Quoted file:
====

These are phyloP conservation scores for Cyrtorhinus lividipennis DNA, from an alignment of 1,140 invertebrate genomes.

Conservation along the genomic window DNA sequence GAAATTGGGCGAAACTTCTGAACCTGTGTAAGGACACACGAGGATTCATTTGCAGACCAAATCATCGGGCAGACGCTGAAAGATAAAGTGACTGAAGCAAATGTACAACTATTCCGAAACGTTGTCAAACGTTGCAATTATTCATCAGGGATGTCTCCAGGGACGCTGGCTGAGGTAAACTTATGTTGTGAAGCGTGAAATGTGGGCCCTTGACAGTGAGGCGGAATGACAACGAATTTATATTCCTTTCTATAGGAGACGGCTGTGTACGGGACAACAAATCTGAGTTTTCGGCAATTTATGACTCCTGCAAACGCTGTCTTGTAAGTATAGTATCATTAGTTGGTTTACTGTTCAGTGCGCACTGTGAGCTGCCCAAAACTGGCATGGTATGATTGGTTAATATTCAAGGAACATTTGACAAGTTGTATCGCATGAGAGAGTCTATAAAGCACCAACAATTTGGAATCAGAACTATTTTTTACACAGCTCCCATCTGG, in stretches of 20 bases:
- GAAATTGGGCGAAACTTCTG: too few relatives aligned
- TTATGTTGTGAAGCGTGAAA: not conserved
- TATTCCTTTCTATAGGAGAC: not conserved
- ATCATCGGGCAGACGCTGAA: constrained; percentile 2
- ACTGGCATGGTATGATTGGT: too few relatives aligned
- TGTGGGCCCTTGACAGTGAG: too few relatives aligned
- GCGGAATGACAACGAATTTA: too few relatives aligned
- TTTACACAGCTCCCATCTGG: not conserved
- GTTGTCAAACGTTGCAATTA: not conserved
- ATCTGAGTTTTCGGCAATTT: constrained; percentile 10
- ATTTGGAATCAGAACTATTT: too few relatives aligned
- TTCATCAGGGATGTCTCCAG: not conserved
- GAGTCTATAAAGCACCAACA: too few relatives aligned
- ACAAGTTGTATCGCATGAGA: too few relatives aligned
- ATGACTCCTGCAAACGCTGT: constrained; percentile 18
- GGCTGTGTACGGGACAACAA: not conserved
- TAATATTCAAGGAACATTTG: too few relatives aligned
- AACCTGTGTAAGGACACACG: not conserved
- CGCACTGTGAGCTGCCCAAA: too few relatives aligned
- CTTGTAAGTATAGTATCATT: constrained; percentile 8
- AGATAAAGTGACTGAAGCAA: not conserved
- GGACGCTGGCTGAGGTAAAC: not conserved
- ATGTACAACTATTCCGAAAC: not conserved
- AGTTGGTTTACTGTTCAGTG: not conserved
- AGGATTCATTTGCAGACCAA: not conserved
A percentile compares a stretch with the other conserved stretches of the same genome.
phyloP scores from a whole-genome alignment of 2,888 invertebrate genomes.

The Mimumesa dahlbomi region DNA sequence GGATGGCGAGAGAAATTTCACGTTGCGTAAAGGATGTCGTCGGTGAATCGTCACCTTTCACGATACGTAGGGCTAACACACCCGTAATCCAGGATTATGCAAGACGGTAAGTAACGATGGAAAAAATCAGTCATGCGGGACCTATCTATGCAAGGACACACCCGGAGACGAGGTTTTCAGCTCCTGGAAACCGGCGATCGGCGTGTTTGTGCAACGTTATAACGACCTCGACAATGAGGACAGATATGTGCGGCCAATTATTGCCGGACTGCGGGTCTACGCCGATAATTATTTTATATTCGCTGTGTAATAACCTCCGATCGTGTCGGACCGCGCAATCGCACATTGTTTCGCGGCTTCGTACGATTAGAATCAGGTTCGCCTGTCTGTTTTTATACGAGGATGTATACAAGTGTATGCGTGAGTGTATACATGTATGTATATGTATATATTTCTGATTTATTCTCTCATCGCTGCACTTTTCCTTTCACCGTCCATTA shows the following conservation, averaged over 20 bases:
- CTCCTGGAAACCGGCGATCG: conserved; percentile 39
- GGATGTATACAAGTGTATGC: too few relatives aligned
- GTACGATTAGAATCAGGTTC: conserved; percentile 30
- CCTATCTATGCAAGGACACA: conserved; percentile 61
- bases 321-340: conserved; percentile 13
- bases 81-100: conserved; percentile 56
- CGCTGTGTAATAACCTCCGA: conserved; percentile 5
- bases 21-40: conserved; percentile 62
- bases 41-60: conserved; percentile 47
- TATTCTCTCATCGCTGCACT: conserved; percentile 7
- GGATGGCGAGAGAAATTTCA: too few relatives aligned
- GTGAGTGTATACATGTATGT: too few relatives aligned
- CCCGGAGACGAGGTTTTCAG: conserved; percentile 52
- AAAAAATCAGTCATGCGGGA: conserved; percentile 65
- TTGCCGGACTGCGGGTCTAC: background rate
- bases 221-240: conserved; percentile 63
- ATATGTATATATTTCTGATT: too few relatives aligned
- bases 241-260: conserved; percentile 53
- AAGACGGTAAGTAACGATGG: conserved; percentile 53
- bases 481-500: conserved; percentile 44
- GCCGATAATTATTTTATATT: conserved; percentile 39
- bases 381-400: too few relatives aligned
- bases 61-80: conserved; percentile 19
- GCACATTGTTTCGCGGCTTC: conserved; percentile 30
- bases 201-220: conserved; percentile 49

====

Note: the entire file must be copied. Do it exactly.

These are phyloP conservation scores for Cyrtorhinus lividipennis DNA, from an alignment of 1,140 invertebrate genomes.

Conservation along the genomic window DNA sequence GAAATTGGGCGAAACTTCTGAACCTGTGTAAGGACACACGAGGATTCATTTGCAGACCAAATCATCGGGCAGACGCTGAAAGATAAAGTGACTGAAGCAAATGTACAACTATTCCGAAACGTTGTCAAACGTTGCAATTATTCATCAGGGATGTCTCCAGGGACGCTGGCTGAGGTAAACTTATGTTGTGAAGCGTGAAATGTGGGCCCTTGACAGTGAGGCGGAATGACAACGAATTTATATTCCTTTCTATAGGAGACGGCTGTGTACGGGACAACAAATCTGAGTTTTCGGCAATTTATGACTCCTGCAAACGCTGTCTTGTAAGTATAGTATCATTAGTTGGTTTACTGTTCAGTGCGCACTGTGAGCTGCCCAAAACTGGCATGGTATGATTGGTTAATATTCAAGGAACATTTGACAAGTTGTATCGCATGAGAGAGTCTATAAAGCACCAACAATTTGGAATCAGAACTATTTTTTACACAGCTCCCATCTGG, in stretches of 20 bases:
- GAAATTGGGCGAAACTTCTG: too few relatives aligned
- TTATGTTGTGAAGCGTGAAA: not conserved
- TATTCCTTTCTATAGGAGAC: not conserved
- ATCATCGGGCAGACGCTGAA: constrained; percentile 2
- ACTGGCATGGTATGATTGGT: too few relatives aligned
- TGTGGGCCCTTGACAGTGAG: too few relatives aligned
- GCGGAATGACAACGAATTTA: too few relatives aligned
- TTTACACAGCTCCCATCTGG: not conserved
- GTTGTCAAACGTTGCAATTA: not conserved
- ATCTGAGTTTTCGGCAATTT: constrained; percentile 10
- ATTTGGAATCAGAACTATTT: too few relatives aligned
- TTCATCAGGGATGTCTCCAG: not conserved
- GAGTCTATAAAGCACCAACA: too few relatives aligned
- ACAAGTTGTATCGCATGAGA: too few relatives aligned
- ATGACTCCTGCAAACGCTGT: constrained; percentile 18
- GGCTGTGTACGGGACAACAA: not conserved
- TAATATTCAAGGAACATTTG: too few relatives aligned
- AACCTGTGTAAGGACACACG: not conserved
- CGCACTGTGAGCTGCCCAAA: too few relatives aligned
- CTTGTAAGTATAGTATCATT: constrained; percentile 8
- AGATAAAGTGACTGAAGCAA: not conserved
- GGACGCTGGCTGAGGTAAAC: not conserved
- ATGTACAACTATTCCGAAAC: not conserved
- AGTTGGTTTACTGTTCAGTG: not conserved
- AGGATTCATTTGCAGACCAA: not conserved
A percentile compares a stretch with the other conserved stretches of the same genome.
phyloP scores from a whole-genome alignment of 2,888 invertebrate genomes.

The Mimumesa dahlbomi region DNA sequence GGATGGCGAGAGAAATTTCACGTTGCGTAAAGGATGTCGTCGGTGAATCGTCACCTTTCACGATACGTAGGGCTAACACACCCGTAATCCAGGATTATGCAAGACGGTAAGTAACGATGGAAAAAATCAGTCATGCGGGACCTATCTATGCAAGGACACACCCGGAGACGAGGTTTTCAGCTCCTGGAAACCGGCGATCGGCGTGTTTGTGCAACGTTATAACGACCTCGACAATGAGGACAGATATGTGCGGCCAATTATTGCCGGACTGCGGGTCTACGCCGATAATTATTTTATATTCGCTGTGTAATAACCTCCGATCGTGTCGGACCGCGCAATCGCACATTGTTTCGCGGCTTCGTACGATTAGAATCAGGTTCGCCTGTCTGTTTTTATACGAGGATGTATACAAGTGTATGCGTGAGTGTATACATGTATGTATATGTATATATTTCTGATTTATTCTCTCATCGCTGCACTTTTCCTTTCACCGTCCATTA shows the following conservation, averaged over 20 bases:
- CTCCTGGAAACCGGCGATCG: conserved; percentile 39
- GGATGTATACAAGTGTATGC: too few relatives aligned
- GTACGATTAGAATCAGGTTC: conserved; percentile 30
- CCTATCTATGCAAGGACACA: conserved; percentile 61
- bases 321-340: conserved; percentile 13
- bases 81-100: conserved; percentile 56
- CGCTGTGTAATAACCTCCGA: conserved; percentile 5
- bases 21-40: conserved; percentile 62
- bases 41-60: conserved; percentile 47
- TATTCTCTCATCGCTGCACT: conserved; percentile 7
- GGATGGCGAGAGAAATTTCA: too few relatives aligned
- GTGAGTGTATACATGTATGT: too few relatives aligned
- CCCGGAGACGAGGTTTTCAG: conserved; percentile 52
- AAAAAATCAGTCATGCGGGA: conserved; percentile 65
- TTGCCGGACTGCGGGTCTAC: background rate
- bases 221-240: conserved; percentile 63
- ATATGTATATATTTCTGATT: too few relatives aligned
- bases 241-260: conserved; percentile 53
- AAGACGGTAAGTAACGATGG: conserved; percentile 53
- bases 481-500: conserved; percentile 44
- GCCGATAATTATTTTATATT: conserved; percentile 39
- bases 381-400: too few relatives aligned
- bases 61-80: conserved; percentile 19
- GCACATTGTTTCGCGGCTTC: conserved; percentile 30
- bases 201-220: conserved; percentile 49